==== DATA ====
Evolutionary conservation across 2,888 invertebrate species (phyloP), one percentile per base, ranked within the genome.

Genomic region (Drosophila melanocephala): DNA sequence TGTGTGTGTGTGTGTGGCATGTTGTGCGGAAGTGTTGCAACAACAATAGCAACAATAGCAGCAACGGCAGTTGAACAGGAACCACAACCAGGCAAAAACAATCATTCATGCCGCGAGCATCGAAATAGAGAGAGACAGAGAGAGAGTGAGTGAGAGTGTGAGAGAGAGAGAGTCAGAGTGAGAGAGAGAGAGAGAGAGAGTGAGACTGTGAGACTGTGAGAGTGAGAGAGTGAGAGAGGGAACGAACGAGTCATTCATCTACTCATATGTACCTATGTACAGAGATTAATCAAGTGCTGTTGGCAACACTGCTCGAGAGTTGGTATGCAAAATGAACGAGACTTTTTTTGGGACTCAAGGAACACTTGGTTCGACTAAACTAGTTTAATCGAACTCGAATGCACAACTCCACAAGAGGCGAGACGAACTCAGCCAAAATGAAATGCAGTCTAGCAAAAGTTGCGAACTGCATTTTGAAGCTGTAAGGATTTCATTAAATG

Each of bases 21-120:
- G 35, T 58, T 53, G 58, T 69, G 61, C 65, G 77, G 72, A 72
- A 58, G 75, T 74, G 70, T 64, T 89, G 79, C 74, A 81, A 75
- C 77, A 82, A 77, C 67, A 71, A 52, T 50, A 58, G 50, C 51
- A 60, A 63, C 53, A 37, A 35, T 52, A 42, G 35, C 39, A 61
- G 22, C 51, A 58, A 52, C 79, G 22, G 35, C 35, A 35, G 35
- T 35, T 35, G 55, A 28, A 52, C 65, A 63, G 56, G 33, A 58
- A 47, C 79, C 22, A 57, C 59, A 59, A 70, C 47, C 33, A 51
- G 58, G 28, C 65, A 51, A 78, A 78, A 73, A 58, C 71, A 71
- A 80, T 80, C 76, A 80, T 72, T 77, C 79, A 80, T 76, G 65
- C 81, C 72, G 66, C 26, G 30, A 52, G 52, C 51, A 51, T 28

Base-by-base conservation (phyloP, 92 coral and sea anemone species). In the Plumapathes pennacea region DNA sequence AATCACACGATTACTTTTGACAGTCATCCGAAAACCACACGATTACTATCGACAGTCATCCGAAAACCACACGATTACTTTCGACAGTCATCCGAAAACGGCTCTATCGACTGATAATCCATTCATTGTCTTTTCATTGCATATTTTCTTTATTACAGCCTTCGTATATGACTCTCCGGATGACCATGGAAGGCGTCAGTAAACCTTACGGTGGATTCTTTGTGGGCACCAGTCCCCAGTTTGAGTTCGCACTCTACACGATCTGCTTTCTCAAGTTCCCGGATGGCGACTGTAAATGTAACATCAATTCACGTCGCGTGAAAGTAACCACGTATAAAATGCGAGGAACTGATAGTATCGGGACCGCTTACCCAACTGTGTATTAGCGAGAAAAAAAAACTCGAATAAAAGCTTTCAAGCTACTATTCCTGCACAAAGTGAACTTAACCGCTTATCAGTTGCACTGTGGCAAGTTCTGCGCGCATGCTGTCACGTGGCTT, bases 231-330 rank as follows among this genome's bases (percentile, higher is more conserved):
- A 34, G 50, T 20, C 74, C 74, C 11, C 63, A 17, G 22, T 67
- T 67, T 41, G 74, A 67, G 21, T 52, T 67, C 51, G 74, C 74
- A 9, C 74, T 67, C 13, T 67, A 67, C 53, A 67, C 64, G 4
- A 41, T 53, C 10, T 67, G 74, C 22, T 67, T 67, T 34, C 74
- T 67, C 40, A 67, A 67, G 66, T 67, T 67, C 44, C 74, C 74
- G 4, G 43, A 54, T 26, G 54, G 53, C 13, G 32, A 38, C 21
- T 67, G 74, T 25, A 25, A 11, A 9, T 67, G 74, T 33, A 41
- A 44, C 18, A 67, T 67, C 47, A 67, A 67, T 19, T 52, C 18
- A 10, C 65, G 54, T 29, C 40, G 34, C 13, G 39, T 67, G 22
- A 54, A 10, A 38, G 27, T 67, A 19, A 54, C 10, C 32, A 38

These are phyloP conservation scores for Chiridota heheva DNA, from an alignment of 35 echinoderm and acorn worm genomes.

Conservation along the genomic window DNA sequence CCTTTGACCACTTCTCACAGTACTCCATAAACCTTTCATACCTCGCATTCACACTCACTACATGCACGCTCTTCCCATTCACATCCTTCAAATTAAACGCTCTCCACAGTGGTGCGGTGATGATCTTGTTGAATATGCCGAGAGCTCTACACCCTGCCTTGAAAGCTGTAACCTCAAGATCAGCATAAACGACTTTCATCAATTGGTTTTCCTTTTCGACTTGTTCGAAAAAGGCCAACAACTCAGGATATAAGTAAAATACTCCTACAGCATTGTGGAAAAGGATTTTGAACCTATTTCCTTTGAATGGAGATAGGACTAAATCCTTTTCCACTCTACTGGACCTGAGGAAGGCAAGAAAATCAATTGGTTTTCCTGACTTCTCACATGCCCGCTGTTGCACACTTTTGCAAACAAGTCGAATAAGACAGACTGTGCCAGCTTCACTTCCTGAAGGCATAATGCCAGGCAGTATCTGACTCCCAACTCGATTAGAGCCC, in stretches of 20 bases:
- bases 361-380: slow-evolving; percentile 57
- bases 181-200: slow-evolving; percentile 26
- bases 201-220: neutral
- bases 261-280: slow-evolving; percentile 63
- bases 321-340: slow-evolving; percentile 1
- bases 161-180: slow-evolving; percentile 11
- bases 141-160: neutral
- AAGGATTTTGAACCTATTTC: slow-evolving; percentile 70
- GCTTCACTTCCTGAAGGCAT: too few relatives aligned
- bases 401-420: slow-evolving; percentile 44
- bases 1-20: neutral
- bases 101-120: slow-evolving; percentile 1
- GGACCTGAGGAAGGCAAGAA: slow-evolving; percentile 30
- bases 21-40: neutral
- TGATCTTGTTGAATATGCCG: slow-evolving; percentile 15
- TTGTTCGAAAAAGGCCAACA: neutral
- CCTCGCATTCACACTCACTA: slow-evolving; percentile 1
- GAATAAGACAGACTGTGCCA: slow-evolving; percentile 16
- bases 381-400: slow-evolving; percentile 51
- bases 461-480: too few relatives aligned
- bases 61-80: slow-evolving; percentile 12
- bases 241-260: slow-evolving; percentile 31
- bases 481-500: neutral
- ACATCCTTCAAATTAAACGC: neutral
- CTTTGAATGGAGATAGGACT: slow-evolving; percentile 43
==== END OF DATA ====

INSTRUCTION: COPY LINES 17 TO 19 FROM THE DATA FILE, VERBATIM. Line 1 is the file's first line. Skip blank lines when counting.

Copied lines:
- A 9, C 74, T 67, C 13, T 67, A 67, C 53, A 67, C 64, G 4
- A 41, T 53, C 10, T 67, G 74, C 22, T 67, T 67, T 34, C 74
- T 67, C 40, A 67, A 67, G 66, T 67, T 67, C 44, C 74, C 74